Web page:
Investigative Reporter Seeks Government Documents Regarding Possible Saudi Government Involvement in 9/11

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Radioactivity with Rob Lorei

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Radioactivity: Interviews & Live Call-In


Welcome to WMNF’s Radioactivity. I’m Rob Lorei. For years an investigative reporter in South Florida has been reporting on a mystery: Were people connected to the Saudi Arabian government involved in funding or directing the 9/11 hijackers? Our guest is veteran newspaper reporter Dan Christensen who now runs an investigative web site The Florida Bulldog. Christensen has been trying to get the federal government to release documents involving a Saudi family living in an exclusive enclave in Sarasota who according to some witnesses were visited by the leader of the 9/11 hijackers and who left their Sarasota home in a hurry just days before the attacks on the World Trade Center and the Pentagon. Our guest wrote last week about the latest on his attempt to get the government to release documents.

“A federal judge has ruled the FBI unlawfully withheld from the Florida Bulldog key sections of records of its investigation of a Saudi family that fled Sarasota two weeks before the 9/11 attacks – leaving behind cars, clothes, furniture, food and other belongings.The Bulldog sued the FBI for the records in 2012 after reporting that Abdulaziz and Anoud al-Hijji, who lived in a gated community near Sarasota, had ties to several of the 9/11 hijackers, an al Qaeda figure and the Saudi royal family. The Bulldog, working with Irish author Anthony Summers, had revealed that the FBI had investigated the family in the immediate aftermath of the 9/11 attacks but never disclosed its investigation to Congress or the 9/11 Commission.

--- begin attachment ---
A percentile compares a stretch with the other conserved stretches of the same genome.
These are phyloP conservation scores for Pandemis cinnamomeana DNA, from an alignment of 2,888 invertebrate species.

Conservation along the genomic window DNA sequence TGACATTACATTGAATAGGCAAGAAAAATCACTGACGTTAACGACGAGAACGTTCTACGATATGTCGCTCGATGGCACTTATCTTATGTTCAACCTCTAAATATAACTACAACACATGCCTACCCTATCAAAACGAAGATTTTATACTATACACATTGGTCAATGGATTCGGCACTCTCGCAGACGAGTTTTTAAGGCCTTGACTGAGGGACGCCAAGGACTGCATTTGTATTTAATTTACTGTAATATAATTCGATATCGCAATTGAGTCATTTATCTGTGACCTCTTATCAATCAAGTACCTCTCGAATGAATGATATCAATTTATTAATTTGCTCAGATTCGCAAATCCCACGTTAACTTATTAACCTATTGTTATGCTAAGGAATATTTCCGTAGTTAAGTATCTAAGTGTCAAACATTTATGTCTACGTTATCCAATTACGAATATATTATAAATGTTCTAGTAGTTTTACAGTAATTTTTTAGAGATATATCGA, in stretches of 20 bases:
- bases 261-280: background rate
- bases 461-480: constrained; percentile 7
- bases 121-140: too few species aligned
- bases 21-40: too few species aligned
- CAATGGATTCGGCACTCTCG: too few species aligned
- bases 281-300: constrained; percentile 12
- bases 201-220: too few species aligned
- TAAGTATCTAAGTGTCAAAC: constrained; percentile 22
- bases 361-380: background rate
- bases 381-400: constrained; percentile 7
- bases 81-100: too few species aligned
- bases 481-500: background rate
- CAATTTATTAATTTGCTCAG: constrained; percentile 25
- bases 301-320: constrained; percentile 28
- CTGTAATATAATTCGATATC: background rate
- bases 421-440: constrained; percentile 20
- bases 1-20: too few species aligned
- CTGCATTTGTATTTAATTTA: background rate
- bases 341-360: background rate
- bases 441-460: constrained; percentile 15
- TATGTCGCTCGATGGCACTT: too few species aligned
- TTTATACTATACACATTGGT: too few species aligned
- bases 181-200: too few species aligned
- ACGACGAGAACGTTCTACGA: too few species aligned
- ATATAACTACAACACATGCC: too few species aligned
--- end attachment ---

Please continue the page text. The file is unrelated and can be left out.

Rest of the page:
The FBI responded quickly to that Bulldog report from 2011 with press releases denying its investigation had found any connections between the al-Hijjis and the hijackers, and claiming it turned over its work to Congress.  The Bulldog suit under the Freedom of Information Act (FOIA) then forced the FBI to cough up records of the investigation.

The FBI turned over to the Bulldog just 81 pages of heavily-censored memos and notes, a fraction of the paperwork that’s typically generated in such investigations.  An April 16, 2002, memo included in the release showed, however, that at least one unnamed FBI agent had found “many connections” between the al-Hijjis and the 9/11 hijackers.  The FBI blacked out the entire last paragraph of that memo on national security grounds.

Abdulaziz al-Hijji’s father-in-law is Esam Ghazzawi, a rich Saudi Arabian businessman with ties to the kingdom’s ruling House of Saud and international and American political leaders.” Source:

Dan Christensen joins us live.